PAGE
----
Thursday, December 30, 2010
James Madison once wrote that “No nation could preserve its freedom in the midst of continual war.”
by Jack Hunter
James Madison once wrote that “No nation could preserve its freedom in the midst of continual war.” Many Americans began to learn this lesson in recent months while traveling, as the Transportation and Security Administration (TSA) began harassing and groping air travelers to what many consider an overly intrusive degree.
Americans should not have been surprised. The new, more aggressive TSA travel measures simply reflect the latest manifestation of the overall mentality of our ever-growing national security state, in which civil liberties and basic freedoms continue to fall by the wayside in the name of creating a risk-free society.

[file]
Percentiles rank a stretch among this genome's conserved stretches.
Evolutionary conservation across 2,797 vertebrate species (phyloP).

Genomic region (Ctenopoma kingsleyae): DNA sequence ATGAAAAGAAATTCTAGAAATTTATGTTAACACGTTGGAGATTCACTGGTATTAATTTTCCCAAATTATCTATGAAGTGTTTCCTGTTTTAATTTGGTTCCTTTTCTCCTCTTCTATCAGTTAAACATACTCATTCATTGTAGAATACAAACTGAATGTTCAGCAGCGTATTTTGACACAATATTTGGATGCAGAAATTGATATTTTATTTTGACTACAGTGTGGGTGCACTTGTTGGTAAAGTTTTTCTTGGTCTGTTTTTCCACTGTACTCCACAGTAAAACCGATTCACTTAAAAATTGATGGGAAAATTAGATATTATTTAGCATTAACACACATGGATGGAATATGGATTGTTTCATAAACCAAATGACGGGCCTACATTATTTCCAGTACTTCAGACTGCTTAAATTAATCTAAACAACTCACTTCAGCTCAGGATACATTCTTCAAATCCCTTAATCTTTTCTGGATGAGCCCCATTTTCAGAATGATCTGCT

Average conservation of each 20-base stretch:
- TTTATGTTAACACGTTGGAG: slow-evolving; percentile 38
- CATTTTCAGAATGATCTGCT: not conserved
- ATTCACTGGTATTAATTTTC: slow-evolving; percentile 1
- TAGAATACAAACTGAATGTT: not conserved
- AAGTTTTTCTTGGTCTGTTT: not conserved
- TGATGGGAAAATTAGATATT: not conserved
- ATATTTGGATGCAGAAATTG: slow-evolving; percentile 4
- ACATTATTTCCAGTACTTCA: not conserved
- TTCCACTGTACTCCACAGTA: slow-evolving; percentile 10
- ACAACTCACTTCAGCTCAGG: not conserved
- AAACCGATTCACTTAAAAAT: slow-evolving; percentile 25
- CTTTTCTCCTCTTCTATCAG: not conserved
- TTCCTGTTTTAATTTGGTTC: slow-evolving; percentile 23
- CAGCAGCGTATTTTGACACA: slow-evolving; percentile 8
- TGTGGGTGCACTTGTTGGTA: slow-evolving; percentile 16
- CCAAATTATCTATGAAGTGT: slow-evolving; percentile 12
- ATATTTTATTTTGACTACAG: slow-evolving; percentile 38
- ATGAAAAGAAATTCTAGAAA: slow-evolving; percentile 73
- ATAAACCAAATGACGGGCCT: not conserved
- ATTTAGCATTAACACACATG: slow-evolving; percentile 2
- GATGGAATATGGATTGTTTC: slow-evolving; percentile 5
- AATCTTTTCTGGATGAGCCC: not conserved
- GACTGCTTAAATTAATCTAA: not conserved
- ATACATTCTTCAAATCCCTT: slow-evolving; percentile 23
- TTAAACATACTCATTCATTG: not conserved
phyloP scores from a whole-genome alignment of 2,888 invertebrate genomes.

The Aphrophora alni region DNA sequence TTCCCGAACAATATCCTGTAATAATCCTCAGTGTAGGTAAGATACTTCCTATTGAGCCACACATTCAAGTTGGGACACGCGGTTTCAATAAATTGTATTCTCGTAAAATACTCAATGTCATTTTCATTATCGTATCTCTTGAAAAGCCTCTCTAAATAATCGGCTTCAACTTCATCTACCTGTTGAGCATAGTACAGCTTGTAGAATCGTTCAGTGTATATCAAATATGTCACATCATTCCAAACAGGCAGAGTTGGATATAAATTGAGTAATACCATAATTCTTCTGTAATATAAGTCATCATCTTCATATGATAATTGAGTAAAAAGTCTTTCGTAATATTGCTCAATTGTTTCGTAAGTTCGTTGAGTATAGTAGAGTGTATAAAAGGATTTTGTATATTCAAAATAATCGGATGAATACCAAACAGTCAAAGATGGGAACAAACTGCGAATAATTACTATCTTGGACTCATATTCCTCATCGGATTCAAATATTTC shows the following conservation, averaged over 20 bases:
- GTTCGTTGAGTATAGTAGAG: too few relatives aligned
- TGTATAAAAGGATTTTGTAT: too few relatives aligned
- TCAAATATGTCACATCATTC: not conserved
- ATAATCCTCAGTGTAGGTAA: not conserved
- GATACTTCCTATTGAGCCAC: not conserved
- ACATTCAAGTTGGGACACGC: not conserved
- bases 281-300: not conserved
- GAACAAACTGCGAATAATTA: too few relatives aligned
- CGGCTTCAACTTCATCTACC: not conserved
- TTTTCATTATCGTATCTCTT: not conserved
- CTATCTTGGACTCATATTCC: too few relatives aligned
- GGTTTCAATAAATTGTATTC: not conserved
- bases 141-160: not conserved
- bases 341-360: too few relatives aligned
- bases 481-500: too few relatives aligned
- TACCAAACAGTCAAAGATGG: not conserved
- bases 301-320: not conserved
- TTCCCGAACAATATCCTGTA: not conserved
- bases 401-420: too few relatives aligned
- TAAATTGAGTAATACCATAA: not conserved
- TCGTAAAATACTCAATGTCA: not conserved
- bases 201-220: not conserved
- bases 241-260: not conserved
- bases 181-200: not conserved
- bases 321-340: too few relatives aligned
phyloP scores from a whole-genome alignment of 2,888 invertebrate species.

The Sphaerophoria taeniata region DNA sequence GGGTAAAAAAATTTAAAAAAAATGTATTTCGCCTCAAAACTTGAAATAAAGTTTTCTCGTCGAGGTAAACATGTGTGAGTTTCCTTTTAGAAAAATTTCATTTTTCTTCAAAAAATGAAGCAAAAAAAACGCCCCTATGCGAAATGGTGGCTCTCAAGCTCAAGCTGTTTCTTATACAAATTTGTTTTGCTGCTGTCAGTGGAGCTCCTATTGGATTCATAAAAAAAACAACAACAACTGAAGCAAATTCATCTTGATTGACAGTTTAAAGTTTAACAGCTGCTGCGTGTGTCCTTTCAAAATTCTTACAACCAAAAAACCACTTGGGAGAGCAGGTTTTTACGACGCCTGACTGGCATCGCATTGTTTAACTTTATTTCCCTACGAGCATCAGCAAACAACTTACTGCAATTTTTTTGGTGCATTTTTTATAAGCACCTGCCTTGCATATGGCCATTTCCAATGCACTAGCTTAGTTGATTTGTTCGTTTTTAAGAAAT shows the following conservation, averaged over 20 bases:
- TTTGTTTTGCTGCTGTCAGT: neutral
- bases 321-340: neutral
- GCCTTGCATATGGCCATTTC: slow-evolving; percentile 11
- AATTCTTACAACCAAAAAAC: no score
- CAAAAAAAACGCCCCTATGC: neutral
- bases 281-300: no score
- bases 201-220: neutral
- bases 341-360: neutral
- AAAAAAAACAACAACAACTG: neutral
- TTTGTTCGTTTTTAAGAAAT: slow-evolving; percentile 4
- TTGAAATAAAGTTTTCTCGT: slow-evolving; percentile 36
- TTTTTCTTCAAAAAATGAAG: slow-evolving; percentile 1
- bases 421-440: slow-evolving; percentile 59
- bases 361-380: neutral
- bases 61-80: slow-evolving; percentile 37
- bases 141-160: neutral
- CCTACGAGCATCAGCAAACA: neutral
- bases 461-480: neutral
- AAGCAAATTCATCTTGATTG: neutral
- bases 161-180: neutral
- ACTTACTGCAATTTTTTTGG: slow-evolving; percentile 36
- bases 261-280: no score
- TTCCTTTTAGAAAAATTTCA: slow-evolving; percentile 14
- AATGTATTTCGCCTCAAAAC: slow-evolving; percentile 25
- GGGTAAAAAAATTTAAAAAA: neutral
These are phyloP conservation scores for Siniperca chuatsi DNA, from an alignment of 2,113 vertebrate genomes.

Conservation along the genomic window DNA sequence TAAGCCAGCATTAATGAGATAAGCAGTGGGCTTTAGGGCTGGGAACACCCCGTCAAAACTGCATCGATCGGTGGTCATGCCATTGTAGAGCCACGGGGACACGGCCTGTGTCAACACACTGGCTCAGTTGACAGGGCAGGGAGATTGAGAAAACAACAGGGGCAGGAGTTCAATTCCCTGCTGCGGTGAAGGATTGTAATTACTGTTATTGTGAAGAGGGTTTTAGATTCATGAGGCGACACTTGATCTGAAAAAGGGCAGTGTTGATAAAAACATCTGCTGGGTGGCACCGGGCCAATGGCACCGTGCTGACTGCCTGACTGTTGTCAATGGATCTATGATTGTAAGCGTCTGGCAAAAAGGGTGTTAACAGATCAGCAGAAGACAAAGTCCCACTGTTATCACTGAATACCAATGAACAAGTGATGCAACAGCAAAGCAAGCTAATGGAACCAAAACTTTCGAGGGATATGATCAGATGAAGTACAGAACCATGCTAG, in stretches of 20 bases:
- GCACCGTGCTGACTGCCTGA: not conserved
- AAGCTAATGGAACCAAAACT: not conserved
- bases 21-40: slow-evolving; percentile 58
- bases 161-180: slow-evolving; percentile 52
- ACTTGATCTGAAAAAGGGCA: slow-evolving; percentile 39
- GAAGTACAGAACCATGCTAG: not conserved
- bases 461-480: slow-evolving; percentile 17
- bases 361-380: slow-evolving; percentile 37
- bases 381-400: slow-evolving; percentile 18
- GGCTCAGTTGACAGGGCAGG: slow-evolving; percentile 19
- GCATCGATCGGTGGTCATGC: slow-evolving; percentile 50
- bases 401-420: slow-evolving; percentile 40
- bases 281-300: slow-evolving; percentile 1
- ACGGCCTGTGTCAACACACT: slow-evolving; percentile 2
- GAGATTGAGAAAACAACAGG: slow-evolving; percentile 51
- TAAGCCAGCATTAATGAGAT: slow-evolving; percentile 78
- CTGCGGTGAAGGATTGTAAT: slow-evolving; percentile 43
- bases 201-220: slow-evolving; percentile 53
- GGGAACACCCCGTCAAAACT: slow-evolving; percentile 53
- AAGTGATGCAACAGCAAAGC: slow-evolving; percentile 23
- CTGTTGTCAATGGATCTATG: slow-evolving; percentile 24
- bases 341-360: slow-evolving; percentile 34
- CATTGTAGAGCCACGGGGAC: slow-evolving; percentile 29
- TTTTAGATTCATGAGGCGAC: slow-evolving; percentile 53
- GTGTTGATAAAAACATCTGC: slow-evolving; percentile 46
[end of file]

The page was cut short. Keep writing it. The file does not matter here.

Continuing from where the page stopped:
But in a truly free society, there’s no such thing as being risk-free. Toward that end, our federal government has more often become the enemy, not the protector, of American freedom. Just as today, “national security” is more often an excuse, not a legitimate justification, for government intrusion and growth.
The basic function of any government is to protect citizens’ liberties, yet federal officials now use vague, peculiar, and questionable interpretations of “national security” to promote policies either antagonistic toward or antithetical to America’s most basic precepts and principles. Personal choice? Freedom of information? Constitutionally declared wars? Civil liberties? Each continues to be damaged to some degree in the name of “national security,” at the expense of our actual security, and at a cost our ancestors would have never tolerated.
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